The first time I saw Alex purposefully hit Nate over the head with a toy and laugh, I realized the toddler years were here and we needed a discipline strategy. During the first 18 months, most experts recommend distraction and redirection for undesirable behavior. As with most parenting advice, 18 months is a guideline and needs to be assessed for each child. We found Alex outgrew redirection around 15 months while Nate outgrew it closer to 18 months.
There are many different discipline tactics and we chose to follow the same strategy our day care follows – time outs. A time out is an opportunity for the child to take a break from a situation and redirect their behavior. We’ve found each child’s reaction to discipline to be different. When Alex has to go to time out, he sits there quietly. When it’s Nate’s turn, he protests it and does everything he can to get out of it, including singing, rocking, laying down, wiggling, rolling, and anything else that might get attention.
To me, starting discipline was extremely frustrating. Not only were there two limit-testing, boundary-testing toddlers at the same time, but they would fight for our attention while we tried to discipline the other. There were many moments I felt like giving up! Eventually we fine-tuned our time out process. Here were the important lessons we learned along the way:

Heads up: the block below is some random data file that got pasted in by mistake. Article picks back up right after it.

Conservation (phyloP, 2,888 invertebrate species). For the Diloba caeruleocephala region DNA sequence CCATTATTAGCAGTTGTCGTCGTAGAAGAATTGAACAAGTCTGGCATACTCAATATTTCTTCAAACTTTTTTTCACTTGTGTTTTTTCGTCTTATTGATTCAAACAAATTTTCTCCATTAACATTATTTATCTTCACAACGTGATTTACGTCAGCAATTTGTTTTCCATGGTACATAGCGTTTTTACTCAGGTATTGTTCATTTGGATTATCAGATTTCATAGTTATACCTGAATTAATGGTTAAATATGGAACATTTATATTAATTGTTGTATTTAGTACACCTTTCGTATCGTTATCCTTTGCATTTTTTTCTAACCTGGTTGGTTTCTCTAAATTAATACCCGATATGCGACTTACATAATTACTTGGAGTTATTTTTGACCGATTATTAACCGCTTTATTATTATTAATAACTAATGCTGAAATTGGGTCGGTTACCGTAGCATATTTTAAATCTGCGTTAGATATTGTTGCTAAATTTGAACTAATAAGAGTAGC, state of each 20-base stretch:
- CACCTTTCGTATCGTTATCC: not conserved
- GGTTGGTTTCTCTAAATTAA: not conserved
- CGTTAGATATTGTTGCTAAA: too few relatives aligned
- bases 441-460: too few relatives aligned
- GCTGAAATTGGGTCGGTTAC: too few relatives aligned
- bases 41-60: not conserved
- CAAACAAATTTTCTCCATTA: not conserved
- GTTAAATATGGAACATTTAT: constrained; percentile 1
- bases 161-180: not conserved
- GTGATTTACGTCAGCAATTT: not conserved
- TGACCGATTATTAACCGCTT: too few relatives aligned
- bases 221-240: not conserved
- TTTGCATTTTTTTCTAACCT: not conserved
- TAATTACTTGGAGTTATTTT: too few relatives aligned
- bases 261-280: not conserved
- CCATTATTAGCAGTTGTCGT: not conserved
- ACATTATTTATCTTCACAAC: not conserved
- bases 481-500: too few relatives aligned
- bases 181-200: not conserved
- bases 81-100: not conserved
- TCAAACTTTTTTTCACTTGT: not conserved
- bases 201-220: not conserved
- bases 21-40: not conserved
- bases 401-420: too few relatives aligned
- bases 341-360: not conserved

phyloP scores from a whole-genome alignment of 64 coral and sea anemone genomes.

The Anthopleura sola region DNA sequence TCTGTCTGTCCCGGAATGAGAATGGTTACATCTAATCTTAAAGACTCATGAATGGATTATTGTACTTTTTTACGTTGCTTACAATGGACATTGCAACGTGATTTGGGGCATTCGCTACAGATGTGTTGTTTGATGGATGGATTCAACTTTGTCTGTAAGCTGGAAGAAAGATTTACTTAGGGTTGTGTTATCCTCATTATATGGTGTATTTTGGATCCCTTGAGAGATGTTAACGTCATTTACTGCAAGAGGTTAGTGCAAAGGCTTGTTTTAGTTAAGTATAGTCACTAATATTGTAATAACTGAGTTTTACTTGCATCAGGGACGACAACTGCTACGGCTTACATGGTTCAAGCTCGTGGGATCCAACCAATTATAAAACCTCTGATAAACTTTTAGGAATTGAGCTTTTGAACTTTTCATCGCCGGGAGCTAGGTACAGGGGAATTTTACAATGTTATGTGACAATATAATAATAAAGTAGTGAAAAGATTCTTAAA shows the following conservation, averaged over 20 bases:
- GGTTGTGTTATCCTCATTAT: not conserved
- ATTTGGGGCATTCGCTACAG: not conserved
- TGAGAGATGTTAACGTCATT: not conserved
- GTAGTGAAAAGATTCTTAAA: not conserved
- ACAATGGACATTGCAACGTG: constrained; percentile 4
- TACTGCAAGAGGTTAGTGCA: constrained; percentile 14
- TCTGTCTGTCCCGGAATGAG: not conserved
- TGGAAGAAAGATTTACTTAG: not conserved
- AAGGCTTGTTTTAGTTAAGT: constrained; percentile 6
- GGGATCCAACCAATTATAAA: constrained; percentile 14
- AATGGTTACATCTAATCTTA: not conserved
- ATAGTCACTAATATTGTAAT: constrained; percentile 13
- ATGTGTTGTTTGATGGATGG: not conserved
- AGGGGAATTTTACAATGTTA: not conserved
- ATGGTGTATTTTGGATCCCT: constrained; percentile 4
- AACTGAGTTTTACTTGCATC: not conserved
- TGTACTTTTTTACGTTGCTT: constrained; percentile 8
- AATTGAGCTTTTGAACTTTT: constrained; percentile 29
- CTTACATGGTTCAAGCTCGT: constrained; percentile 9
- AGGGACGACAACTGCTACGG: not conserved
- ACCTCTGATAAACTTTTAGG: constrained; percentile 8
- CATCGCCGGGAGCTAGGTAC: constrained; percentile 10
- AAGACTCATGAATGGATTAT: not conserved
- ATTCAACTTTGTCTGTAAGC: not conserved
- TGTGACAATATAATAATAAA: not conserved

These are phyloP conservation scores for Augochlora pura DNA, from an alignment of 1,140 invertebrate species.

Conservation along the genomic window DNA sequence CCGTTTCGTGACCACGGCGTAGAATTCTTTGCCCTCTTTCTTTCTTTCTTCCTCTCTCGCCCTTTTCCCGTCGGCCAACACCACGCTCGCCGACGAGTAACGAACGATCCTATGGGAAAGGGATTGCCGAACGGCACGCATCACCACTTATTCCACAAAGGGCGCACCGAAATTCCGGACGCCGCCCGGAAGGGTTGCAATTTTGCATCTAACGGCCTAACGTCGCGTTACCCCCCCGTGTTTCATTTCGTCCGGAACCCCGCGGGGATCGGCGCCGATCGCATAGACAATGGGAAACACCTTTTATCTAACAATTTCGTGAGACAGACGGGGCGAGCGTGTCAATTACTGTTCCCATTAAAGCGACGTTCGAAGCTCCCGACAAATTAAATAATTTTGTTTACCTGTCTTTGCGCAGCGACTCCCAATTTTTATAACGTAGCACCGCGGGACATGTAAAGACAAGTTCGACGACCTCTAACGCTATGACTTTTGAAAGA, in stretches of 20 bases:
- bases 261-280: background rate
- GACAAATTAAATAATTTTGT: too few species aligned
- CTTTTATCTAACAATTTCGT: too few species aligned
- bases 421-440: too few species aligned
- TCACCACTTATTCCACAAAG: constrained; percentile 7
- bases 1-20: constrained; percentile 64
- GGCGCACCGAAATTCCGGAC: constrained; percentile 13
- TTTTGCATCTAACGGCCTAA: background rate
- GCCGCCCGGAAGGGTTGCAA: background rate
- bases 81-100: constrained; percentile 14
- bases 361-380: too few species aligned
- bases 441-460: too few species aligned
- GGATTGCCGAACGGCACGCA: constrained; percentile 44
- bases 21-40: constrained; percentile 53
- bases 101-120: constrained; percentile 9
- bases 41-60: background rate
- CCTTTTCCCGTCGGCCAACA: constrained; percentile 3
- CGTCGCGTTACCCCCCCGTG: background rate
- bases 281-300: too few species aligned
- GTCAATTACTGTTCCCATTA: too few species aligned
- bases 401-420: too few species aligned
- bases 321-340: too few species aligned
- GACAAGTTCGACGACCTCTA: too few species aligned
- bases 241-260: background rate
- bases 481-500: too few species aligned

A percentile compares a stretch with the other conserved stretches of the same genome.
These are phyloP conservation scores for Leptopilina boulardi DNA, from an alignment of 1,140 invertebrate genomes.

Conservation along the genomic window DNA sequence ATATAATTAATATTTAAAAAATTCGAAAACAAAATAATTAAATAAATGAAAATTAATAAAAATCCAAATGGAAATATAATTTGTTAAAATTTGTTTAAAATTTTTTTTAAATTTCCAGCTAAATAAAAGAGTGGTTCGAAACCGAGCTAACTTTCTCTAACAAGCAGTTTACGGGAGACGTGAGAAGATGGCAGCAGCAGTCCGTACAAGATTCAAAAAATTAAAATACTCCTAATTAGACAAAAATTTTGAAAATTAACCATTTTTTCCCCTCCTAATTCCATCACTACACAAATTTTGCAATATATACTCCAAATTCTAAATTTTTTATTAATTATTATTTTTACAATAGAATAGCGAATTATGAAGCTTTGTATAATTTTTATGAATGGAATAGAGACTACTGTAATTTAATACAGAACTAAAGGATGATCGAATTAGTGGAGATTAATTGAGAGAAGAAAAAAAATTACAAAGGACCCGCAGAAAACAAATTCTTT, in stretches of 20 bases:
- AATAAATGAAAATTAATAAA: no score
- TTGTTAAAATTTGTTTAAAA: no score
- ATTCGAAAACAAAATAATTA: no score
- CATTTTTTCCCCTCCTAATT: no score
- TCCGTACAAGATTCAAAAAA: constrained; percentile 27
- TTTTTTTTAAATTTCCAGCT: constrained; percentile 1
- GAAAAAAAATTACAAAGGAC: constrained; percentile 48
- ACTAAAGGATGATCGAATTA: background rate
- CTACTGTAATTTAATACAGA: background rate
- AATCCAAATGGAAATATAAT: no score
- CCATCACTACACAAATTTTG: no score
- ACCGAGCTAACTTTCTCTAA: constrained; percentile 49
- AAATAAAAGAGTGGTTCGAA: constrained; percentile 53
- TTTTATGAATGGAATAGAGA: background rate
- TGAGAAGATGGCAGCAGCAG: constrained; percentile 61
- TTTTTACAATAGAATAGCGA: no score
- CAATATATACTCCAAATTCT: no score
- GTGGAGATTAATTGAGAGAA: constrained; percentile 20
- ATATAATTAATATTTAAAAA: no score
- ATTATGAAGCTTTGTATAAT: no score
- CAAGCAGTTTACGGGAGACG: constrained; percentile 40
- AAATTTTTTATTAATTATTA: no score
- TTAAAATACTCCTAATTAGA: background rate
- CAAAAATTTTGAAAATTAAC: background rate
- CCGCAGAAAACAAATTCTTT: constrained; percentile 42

* The time out spot has to be clearly marked. I can not stress this one enough! Some people use a pack and play or stairs, but we use a rug. The reason for clearly marking time out space is so one child has to stay IN time out and the other has to stay OUT of time out. I think it took as much time to teach them to stay off the rug as it took to teach them to stay on the rug!
* Consistent and fair rules need to be followed. Following 1-2-3 Magic, we don’t do timeouts for “start behaviors” – behaviors we want the boys to do (brush their teeth, wash their hands). We use timeouts to stop negative behavior and my husband and I always follow the same rules. Hitting someone is always immediate time out. Standing on a chair gets a warning. Each twin is watching the other twin get disciplined, so it’s doubly important to stay consistent.
* Use their name and use short sentences. This seems so obvious! The boys would be fighting over a toy and Nate would shove Alex. I would say, “Go to time out.” and two little boys would walk over to sit down together. Or I would give them a long lecture, but young toddlers have cavemen brains and they stopped listening. Now we use the Supernanny method of holding their shoulders, looking them in the face, and saying firmly and calmly, “Nate, you are in time out for doing xxx.”
* Be flexible. Our strategy has always been to not give the child in time out any attention so that it does not become a game. But some days, I’ve got dinner on the stove, my husband is out of town, Alex is crying from hunger, and Nate refuses to stay in time out. In those instances, I modify the situation. I sit the time out kid on my lap, face the wall, and hold them there for a minute. While not the method we use every day, we have used this in restaurants or in public when one of the kids needs to take a break.
Now that we’ve been using time outs for a significant period of time, it has become less labor-intensive and less frustrating. The boys know their boundaries and while they do not always respect them, they are starting to learn the consequences. Now we just need to stop the boys from putting each other in time out! Share some multiples time out strategies in the comments… I’m still learning and could use more help!